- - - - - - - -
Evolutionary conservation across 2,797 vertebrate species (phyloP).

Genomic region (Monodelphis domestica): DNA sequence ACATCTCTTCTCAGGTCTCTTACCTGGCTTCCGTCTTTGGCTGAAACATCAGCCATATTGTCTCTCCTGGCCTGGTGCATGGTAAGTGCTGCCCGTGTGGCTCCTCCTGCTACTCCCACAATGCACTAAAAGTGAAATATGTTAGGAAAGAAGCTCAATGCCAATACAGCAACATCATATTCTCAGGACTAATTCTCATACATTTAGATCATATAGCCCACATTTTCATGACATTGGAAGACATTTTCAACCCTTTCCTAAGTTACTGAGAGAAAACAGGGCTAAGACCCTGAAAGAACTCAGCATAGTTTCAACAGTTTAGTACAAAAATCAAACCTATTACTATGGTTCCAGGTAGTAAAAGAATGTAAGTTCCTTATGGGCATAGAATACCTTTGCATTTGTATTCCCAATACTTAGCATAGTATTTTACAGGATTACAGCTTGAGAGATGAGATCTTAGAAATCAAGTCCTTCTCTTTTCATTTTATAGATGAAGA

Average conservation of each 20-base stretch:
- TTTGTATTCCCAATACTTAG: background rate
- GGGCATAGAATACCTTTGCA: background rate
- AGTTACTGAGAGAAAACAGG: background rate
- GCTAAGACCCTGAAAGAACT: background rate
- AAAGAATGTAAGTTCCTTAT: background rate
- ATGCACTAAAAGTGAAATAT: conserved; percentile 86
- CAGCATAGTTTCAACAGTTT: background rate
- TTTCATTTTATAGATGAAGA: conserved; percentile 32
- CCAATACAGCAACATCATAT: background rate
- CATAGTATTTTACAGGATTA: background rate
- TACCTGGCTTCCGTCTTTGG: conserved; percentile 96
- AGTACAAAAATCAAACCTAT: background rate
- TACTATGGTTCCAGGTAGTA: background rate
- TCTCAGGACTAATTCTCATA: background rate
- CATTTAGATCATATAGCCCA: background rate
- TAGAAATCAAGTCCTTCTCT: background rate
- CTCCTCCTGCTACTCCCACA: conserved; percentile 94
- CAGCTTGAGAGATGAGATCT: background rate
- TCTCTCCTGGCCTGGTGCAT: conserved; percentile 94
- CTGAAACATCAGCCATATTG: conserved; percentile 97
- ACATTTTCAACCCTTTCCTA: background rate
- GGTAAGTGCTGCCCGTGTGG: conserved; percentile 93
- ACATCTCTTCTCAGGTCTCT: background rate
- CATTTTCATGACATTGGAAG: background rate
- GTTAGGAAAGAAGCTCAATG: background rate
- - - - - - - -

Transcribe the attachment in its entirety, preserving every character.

Evolutionary conservation across 2,797 vertebrate species (phyloP).

Genomic region (Monodelphis domestica): DNA sequence ACATCTCTTCTCAGGTCTCTTACCTGGCTTCCGTCTTTGGCTGAAACATCAGCCATATTGTCTCTCCTGGCCTGGTGCATGGTAAGTGCTGCCCGTGTGGCTCCTCCTGCTACTCCCACAATGCACTAAAAGTGAAATATGTTAGGAAAGAAGCTCAATGCCAATACAGCAACATCATATTCTCAGGACTAATTCTCATACATTTAGATCATATAGCCCACATTTTCATGACATTGGAAGACATTTTCAACCCTTTCCTAAGTTACTGAGAGAAAACAGGGCTAAGACCCTGAAAGAACTCAGCATAGTTTCAACAGTTTAGTACAAAAATCAAACCTATTACTATGGTTCCAGGTAGTAAAAGAATGTAAGTTCCTTATGGGCATAGAATACCTTTGCATTTGTATTCCCAATACTTAGCATAGTATTTTACAGGATTACAGCTTGAGAGATGAGATCTTAGAAATCAAGTCCTTCTCTTTTCATTTTATAGATGAAGA

Average conservation of each 20-base stretch:
- TTTGTATTCCCAATACTTAG: background rate
- GGGCATAGAATACCTTTGCA: background rate
- AGTTACTGAGAGAAAACAGG: background rate
- GCTAAGACCCTGAAAGAACT: background rate
- AAAGAATGTAAGTTCCTTAT: background rate
- ATGCACTAAAAGTGAAATAT: conserved; percentile 86
- CAGCATAGTTTCAACAGTTT: background rate
- TTTCATTTTATAGATGAAGA: conserved; percentile 32
- CCAATACAGCAACATCATAT: background rate
- CATAGTATTTTACAGGATTA: background rate
- TACCTGGCTTCCGTCTTTGG: conserved; percentile 96
- AGTACAAAAATCAAACCTAT: background rate
- TACTATGGTTCCAGGTAGTA: background rate
- TCTCAGGACTAATTCTCATA: background rate
- CATTTAGATCATATAGCCCA: background rate
- TAGAAATCAAGTCCTTCTCT: background rate
- CTCCTCCTGCTACTCCCACA: conserved; percentile 94
- CAGCTTGAGAGATGAGATCT: background rate
- TCTCTCCTGGCCTGGTGCAT: conserved; percentile 94
- CTGAAACATCAGCCATATTG: conserved; percentile 97
- ACATTTTCAACCCTTTCCTA: background rate
- GGTAAGTGCTGCCCGTGTGG: conserved; percentile 93
- ACATCTCTTCTCAGGTCTCT: background rate
- CATTTTCATGACATTGGAAG: background rate
- GTTAGGAAAGAAGCTCAATG: background rate